Getting the family back together

Posted by · 11:07 pm · November 13th, 2010

In case you weren’t aware, @TheAcademy is Tweeting the Governors Awards experience.  Here’s an epic reunion:

→ 7 Comments Tags: , , , , , , , | Filed in: Daily

7 responses so far

  • 1 11-14-2010 at 4:32 am

    RichardA said...

    Was this the event that the French dude was invited to but decided not to attend?

  • 2 11-14-2010 at 8:52 am

    Ben M. said...

    Yeah, Godard declined to attend because he thought the award would be handed out during the oscars. I know a lot of people complain about the new honorary awards format but personally I like it. The winners get the whole night to themselves (and the academy post their speeches online) while still getting a moment of recognition on the main show, and by moving it to a different night they get to hand out more awards to people like Gordon Willis and Kevin Brownlow who I doubt would get one otherwise.

    Besides, the old honorary award segment frequently took up a ton of time on an oscar show that is still too long, though I wish they would go back to clips rather than actor salutes in order to save time in the acting categories.

  • 3 11-14-2010 at 11:24 am

    Lazarus said...

    “…and by moving it to a different night they get to hand out more awards to people like Gordon Willis and Kevin Brownlow who I doubt would get one otherwise.”

    Ben, in the last 10-15 years they managed to find time on the regular telecast for non-stars like Jack Cardiff, Robert Boyle, Ernest Lehman, Andrzej Wajda, Michael Kidd, Stanley Donen, etc. So I don’t think this move suddenly opens the doors for different people. Also, Wallach, Coppola, Godard, Bacall, and Corman aren’t exactly obscure names.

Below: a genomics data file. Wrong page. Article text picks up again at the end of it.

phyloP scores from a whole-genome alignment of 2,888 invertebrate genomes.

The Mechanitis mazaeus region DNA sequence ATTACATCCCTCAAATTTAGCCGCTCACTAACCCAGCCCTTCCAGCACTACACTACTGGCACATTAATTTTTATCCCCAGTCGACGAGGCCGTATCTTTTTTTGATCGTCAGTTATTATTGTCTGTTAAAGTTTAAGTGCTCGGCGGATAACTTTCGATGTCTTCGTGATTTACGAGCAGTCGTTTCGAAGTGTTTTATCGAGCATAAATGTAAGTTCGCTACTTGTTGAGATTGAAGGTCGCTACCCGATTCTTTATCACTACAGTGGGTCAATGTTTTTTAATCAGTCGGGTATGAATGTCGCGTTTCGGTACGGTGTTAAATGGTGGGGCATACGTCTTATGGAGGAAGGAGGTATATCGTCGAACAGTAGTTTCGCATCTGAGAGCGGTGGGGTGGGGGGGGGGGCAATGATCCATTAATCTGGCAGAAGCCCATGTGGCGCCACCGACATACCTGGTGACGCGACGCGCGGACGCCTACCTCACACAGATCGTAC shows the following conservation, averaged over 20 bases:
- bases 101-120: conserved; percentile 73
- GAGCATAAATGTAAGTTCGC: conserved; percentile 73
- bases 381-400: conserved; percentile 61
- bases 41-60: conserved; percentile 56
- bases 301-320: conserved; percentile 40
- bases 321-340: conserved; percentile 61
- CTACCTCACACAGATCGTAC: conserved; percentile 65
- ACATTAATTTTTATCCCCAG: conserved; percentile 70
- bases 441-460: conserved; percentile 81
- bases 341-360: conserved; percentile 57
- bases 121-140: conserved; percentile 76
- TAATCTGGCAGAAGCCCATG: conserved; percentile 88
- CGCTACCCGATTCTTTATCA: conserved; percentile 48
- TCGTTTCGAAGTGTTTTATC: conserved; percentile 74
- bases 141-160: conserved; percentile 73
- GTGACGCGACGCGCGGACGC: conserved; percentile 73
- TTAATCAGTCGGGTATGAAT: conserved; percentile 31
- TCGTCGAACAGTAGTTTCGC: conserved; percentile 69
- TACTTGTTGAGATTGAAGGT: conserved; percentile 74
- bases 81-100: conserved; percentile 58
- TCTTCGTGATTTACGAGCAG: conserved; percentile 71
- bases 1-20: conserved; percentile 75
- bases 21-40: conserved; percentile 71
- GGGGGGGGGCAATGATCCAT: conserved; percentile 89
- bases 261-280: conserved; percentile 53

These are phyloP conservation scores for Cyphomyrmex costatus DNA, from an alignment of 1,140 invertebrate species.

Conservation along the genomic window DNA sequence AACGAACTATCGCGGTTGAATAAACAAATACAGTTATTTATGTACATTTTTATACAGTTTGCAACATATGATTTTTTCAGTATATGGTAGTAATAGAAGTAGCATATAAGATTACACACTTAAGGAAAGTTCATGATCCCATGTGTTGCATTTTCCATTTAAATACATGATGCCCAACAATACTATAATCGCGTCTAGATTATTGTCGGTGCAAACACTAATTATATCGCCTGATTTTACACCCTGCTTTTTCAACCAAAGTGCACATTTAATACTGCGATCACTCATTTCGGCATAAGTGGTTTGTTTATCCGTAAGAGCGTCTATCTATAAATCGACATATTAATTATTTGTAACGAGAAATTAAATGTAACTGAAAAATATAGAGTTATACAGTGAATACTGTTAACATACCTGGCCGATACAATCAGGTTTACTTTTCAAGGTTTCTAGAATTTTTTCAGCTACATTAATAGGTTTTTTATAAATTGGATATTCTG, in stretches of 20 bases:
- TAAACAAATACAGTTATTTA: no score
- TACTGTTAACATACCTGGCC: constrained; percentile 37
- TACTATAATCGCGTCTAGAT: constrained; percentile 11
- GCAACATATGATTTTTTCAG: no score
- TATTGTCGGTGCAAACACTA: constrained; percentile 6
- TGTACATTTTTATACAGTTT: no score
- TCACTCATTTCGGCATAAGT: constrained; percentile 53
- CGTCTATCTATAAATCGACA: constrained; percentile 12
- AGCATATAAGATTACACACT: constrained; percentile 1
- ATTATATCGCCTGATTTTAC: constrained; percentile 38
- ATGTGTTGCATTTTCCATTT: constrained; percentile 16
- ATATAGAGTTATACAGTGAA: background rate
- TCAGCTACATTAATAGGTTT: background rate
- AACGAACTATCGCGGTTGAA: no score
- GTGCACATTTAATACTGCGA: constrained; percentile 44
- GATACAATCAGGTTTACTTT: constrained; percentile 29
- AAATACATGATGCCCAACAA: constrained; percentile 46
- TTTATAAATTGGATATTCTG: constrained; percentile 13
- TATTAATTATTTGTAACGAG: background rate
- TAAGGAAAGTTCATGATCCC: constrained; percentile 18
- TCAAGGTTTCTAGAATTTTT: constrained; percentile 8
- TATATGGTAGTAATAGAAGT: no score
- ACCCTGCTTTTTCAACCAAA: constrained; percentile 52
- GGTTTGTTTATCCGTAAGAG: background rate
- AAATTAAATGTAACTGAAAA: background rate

In the past, I often found the honorary awards to be the highlights of their respective nights. They’re certainly more vital in terms of recognizing contributions to the art form than showcasing performances of the original song nominees each year, which take up a percentage of the show so out-of-proportion to their importance to the films it’s ridiculous.

  • 4 11-14-2010 at 11:45 am

    Maxim said...

    Lazarus, I cannot agree more with everything you’ve said. Honorary Awards was always a hight point for me too, not only because they’ve kept the proceedings grounded by reminding us of how just how much was achievable by just a single person but also because it, more often than not, allowed us a chance to back in the glory of one such legend. And seeing a legend get his or her due is always a very rewarding experience for a true movie fan.

  • 5 11-14-2010 at 1:34 pm

    Andrew F said...

    One of my favourite moments ever from an Oscar telecast was watching Ennio Morricone receive his honorary award. I had no idea what he was saying — but he was so humble, so grateful, and so adorable, it made my night.

  • 6 11-14-2010 at 2:29 pm

    Patryk said...

    Would live to see Liv Ullmann and Max Von Sydow finally receiving their honorary Oscars soon.

  • 7 11-14-2010 at 5:03 pm

    Ligaya said...

    I do not like to see the grand legacy of our greats and the grand history of our cinema shunted aside. It’s not only dishonoring their work, it’s losing an opportunity to educate viewers that there’s more than remakes, adptations of comics/videogames, big explosions & tepid rom-coms.

    There has to be a balance, yes, and a way to find attracting younger viewers (maybe a cool sexy internet ad campaign with Ryan Gosling & young female/male actors on the social network/celebrity sites.) But pretending movies started yesterday is the way to oblivion, IMO. How many remakes etc. can U.S. audiences continually support?

    There are other reasons for the dwindling ratings – somewhere you have to draw the line between content and spectacle, as in real news/journalism vs. gotcha circuses.